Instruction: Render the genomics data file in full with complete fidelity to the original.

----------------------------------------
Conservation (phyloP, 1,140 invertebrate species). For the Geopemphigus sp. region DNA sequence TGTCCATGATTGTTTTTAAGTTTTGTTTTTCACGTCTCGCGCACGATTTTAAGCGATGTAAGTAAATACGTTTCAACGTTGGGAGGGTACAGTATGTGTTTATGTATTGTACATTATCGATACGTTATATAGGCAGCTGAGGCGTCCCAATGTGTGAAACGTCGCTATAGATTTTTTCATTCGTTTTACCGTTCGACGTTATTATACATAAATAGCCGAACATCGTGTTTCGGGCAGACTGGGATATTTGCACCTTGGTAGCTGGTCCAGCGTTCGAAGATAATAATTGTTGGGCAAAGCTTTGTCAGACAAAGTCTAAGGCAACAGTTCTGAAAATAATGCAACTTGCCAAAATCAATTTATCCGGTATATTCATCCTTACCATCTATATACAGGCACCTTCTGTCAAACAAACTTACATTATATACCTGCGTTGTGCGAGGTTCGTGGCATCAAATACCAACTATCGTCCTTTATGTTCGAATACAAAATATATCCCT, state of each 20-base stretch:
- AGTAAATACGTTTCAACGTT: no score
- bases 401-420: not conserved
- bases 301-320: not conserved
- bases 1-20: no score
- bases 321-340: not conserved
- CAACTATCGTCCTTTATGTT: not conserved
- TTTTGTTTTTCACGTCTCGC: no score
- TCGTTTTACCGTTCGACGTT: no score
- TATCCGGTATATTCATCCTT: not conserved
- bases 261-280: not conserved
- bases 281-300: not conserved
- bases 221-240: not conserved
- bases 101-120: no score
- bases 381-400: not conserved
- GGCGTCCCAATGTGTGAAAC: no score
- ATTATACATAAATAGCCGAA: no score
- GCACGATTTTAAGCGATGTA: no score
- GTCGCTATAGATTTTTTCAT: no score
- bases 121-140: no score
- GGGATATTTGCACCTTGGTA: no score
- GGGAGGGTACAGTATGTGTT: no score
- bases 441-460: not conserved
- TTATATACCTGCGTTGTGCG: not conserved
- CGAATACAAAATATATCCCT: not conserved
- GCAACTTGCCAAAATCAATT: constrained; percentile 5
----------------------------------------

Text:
Conservation (phyloP, 1,140 invertebrate species). For the Geopemphigus sp. region DNA sequence TGTCCATGATTGTTTTTAAGTTTTGTTTTTCACGTCTCGCGCACGATTTTAAGCGATGTAAGTAAATACGTTTCAACGTTGGGAGGGTACAGTATGTGTTTATGTATTGTACATTATCGATACGTTATATAGGCAGCTGAGGCGTCCCAATGTGTGAAACGTCGCTATAGATTTTTTCATTCGTTTTACCGTTCGACGTTATTATACATAAATAGCCGAACATCGTGTTTCGGGCAGACTGGGATATTTGCACCTTGGTAGCTGGTCCAGCGTTCGAAGATAATAATTGTTGGGCAAAGCTTTGTCAGACAAAGTCTAAGGCAACAGTTCTGAAAATAATGCAACTTGCCAAAATCAATTTATCCGGTATATTCATCCTTACCATCTATATACAGGCACCTTCTGTCAAACAAACTTACATTATATACCTGCGTTGTGCGAGGTTCGTGGCATCAAATACCAACTATCGTCCTTTATGTTCGAATACAAAATATATCCCT, state of each 20-base stretch:
- AGTAAATACGTTTCAACGTT: no score
- bases 401-420: not conserved
- bases 301-320: not conserved
- bases 1-20: no score
- bases 321-340: not conserved
- CAACTATCGTCCTTTATGTT: not conserved
- TTTTGTTTTTCACGTCTCGC: no score
- TCGTTTTACCGTTCGACGTT: no score
- TATCCGGTATATTCATCCTT: not conserved
- bases 261-280: not conserved
- bases 281-300: not conserved
- bases 221-240: not conserved
- bases 101-120: no score
- bases 381-400: not conserved
- GGCGTCCCAATGTGTGAAAC: no score
- ATTATACATAAATAGCCGAA: no score
- GCACGATTTTAAGCGATGTA: no score
- GTCGCTATAGATTTTTTCAT: no score
- bases 121-140: no score
- GGGATATTTGCACCTTGGTA: no score
- GGGAGGGTACAGTATGTGTT: no score
- bases 441-460: not conserved
- TTATATACCTGCGTTGTGCG: not conserved
- CGAATACAAAATATATCCCT: not conserved
- GCAACTTGCCAAAATCAATT: constrained; percentile 5